However, defining stress is not as easy as one might believe. Researchers have proposed a number of models and theoretical frameworks of the stress process, including the person-environment fit (Edwards, 1996; Edwards & Rothbard, 1999), demand-control (Karasek, 1979), and cognitive appraisal (Lazarus & Folkman, 1984). Cognitive appraisal has advantages over other frameworks in its ability to explain stress and coping in many different contexts and acknowledging the importance of individual differences and other moderating variables.
Forty stressors for managers were identified by Cooper and Marshall (1978) and this research was extended by Broadbridge (2002). The stressors expected to be experienced by project managers include new technology, boundary spanning, role conflict, workload, and uncertainty. These are drawn mainly from research on project managers (Haynes & Eove, 2004; Eysonski et al., 1989) although some extrapolation of results from other industries is needed due to the lack of research in the occupational stress field in the project management discipline (1 laynes & Love; Lysonski et al.). The literature on coping suggests that there are two main categories of coping responses: problem-focused and emotion-focused (Lazarus & Folkman, 1984). Evaluating the effectiveness of these types of coping responses has provided mixed results, with some researchers arguing that problem-focused coping is more appropriate for project managers (I laynes & Love).
In the solitary study of IT project managers stress to date, Gallstedt (2003) applied an exploratory, qualitative approach, interviewing project managers and participants from the IT consulting and telecommunication industries. This enabled her to identify two broad categories of incidents impacting on perception of working conditions on projects-resource allocation problems and priority problems. The level of stressors was also found to vary over the project life cycle and between project managers and project team members, with project managers experiencing the greatest number of stressors in the beginning and end of projects, and team members finding the execution phase most stressful. An example of the high levels of stressors was the pressure felt by project team members in the design phase before the goals of the project were clearly defined. In addition, uncertainty was identified as a source of pressure leading to long working hours. For coping responses, risk management was a strategy used in many companies. Project managers would also respond to stressors by sharing their concerns with co- workers-a social form of emotion-focused coping that may be related to a construct studied in some stress research referred to as social support.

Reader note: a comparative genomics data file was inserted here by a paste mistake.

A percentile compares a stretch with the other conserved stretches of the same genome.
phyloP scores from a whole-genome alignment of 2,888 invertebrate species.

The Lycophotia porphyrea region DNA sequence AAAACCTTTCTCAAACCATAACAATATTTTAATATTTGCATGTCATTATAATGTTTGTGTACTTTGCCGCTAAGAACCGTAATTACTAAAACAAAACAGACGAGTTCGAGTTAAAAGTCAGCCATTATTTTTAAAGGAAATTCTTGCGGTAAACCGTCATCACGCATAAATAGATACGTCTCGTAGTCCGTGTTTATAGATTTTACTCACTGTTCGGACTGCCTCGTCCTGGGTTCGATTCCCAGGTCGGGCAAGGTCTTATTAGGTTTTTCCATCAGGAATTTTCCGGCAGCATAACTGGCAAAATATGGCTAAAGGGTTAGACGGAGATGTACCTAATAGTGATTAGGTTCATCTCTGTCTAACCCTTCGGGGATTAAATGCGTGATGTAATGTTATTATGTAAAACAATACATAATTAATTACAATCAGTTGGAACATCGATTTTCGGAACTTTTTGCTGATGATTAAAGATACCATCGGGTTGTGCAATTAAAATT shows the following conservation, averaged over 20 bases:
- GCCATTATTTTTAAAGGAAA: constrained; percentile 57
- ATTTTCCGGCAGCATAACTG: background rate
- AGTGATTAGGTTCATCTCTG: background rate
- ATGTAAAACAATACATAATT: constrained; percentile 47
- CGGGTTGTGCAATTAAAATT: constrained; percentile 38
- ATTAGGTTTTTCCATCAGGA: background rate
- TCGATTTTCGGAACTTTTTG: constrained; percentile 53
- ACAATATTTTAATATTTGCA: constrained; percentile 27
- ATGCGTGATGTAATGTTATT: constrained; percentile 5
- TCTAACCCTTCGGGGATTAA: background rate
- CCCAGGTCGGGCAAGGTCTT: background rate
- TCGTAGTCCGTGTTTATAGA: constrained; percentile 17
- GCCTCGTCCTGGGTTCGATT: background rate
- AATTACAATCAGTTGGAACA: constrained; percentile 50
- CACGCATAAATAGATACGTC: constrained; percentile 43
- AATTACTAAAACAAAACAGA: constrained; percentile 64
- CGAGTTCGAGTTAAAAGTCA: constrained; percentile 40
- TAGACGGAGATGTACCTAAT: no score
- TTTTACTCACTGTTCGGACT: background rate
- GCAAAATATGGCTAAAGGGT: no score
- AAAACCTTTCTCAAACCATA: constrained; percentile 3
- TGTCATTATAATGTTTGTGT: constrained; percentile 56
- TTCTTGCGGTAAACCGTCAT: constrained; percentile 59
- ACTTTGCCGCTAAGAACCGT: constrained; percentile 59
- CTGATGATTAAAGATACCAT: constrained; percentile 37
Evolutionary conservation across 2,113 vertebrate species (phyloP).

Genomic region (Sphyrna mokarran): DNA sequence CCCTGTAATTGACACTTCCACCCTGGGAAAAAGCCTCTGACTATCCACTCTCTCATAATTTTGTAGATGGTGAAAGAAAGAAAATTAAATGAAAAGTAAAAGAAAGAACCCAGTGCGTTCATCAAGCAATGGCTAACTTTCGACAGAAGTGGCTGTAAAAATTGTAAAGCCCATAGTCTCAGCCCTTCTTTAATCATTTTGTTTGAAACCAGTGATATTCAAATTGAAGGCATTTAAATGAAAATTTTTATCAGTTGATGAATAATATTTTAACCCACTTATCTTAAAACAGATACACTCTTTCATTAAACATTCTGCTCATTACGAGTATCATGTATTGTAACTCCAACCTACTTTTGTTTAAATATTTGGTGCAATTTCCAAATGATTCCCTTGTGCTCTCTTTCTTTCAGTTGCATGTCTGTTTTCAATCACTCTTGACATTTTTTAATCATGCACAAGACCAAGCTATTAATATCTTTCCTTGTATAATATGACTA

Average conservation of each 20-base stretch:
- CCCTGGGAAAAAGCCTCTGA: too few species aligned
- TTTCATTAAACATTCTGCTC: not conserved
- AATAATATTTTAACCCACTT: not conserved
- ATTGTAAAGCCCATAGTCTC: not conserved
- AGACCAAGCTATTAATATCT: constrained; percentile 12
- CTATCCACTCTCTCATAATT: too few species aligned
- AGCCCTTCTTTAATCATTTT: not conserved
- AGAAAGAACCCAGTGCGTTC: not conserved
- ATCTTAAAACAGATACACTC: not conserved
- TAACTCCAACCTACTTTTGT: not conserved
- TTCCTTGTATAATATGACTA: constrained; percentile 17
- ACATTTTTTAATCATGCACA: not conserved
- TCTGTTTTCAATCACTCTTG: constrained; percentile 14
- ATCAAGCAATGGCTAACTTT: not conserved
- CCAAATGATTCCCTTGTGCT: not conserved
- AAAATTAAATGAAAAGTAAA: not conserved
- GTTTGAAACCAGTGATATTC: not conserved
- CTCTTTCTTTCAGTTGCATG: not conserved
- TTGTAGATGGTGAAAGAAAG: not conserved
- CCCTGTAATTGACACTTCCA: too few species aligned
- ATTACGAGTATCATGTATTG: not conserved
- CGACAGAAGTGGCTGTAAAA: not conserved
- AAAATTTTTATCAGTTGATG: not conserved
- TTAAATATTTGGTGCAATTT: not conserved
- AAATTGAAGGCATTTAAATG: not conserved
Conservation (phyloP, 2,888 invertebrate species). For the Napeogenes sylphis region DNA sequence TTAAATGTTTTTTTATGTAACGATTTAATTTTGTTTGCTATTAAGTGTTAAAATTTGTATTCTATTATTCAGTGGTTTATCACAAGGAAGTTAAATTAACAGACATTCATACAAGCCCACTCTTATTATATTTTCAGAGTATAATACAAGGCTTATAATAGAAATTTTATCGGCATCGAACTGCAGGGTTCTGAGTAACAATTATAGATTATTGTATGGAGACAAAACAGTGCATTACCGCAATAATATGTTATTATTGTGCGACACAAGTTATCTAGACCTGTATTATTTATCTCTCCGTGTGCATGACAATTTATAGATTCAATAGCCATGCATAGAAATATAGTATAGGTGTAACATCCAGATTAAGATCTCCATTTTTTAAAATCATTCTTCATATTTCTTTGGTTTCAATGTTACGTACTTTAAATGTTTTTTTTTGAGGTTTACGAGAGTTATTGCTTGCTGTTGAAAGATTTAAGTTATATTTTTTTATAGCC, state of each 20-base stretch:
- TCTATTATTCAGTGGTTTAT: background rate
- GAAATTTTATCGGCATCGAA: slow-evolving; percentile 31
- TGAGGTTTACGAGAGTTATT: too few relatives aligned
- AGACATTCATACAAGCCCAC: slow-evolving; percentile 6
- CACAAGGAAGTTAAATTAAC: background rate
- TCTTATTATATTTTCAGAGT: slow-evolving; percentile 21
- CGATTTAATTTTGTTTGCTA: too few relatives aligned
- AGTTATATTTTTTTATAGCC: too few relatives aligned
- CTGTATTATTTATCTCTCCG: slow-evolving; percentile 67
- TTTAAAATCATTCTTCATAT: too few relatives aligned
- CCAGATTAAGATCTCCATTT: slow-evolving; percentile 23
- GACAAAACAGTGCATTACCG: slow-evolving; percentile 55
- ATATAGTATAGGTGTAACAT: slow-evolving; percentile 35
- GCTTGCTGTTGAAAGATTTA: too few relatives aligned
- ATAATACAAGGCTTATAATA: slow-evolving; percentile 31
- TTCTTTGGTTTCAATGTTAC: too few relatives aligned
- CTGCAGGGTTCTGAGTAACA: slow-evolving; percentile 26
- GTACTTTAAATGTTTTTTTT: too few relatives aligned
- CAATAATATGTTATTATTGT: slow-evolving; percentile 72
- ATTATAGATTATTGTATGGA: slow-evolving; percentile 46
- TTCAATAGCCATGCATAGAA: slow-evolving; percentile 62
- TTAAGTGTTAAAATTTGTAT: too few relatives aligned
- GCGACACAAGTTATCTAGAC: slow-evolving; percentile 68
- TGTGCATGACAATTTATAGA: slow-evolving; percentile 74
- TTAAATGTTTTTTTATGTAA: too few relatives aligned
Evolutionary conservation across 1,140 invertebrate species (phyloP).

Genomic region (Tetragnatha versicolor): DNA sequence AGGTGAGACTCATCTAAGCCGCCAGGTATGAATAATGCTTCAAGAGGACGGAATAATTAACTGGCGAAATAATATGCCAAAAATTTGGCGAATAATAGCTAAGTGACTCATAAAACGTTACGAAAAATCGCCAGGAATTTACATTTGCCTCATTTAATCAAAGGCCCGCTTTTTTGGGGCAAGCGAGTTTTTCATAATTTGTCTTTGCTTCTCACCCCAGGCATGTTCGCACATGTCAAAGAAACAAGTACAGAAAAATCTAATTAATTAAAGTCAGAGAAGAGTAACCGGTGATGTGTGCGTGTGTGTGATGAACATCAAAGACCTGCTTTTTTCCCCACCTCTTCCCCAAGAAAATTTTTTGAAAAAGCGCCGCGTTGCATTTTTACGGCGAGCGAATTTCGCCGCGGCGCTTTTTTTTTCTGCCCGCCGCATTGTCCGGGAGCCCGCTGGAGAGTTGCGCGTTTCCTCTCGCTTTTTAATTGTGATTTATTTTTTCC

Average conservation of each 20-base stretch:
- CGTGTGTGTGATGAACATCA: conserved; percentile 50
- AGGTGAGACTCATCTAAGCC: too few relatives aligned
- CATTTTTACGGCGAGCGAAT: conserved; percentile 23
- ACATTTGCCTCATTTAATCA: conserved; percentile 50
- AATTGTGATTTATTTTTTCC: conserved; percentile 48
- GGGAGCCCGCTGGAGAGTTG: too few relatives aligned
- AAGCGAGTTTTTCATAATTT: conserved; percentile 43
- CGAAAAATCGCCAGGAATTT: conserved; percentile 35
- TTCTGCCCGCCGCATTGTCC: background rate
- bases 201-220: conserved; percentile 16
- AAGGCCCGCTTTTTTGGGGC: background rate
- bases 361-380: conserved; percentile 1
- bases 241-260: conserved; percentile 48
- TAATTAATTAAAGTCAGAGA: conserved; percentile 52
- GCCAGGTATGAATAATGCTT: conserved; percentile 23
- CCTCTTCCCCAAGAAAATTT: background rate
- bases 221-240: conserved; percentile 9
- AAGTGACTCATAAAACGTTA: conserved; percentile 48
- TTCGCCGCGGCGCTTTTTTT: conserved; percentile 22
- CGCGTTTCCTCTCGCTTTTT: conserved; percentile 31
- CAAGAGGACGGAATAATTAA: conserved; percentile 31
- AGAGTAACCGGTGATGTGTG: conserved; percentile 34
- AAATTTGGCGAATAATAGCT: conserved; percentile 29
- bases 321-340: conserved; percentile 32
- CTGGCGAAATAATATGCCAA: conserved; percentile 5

Occupational stress is typically studied through the use of questionnaires containing lists of stressors, determined a priori by the researcher. These questionnaires commonly also contain measures of affective states, psychological or physical health, or other outcome variables such as job satisfaction. However, there are several potential problems with this research design:
* It may suffer from the influence of common method variance (Tennant, 2001; Tuten & Neidermeyer, 2004).
* It does not allow subjects to report those stressors that may fall outside of the predetermined categories (e.g., Tuten & Neidermeyer, 2004; Jackson & Schuler, 1987; O’Driscoll & Cooper, 1994; Wetzels, de Ruyter, & Bloemer, 2000).
* The self-report measures may be confounded with personality (Greiner, Krause, Ragland, & Fisher, 2004; Spector, 1992).
Qualitative methods, on the other hand, such as interviews, allow a more sophisticated understanding to be developed (Briner, 1997). Coping strategies, for example, are situationally dependent, with different responses being elicited in different contexts (Lazarus & Folkman, 1984), and therefore, it is likely to be more fruitful to study this within the context of a particular encounter, rather than asking subjects to list their ways of coping with generic stressors. Qualitative interviews also allow the participant to relate particular stressors to situations rather than having to select stressors from a global list without any contextual information.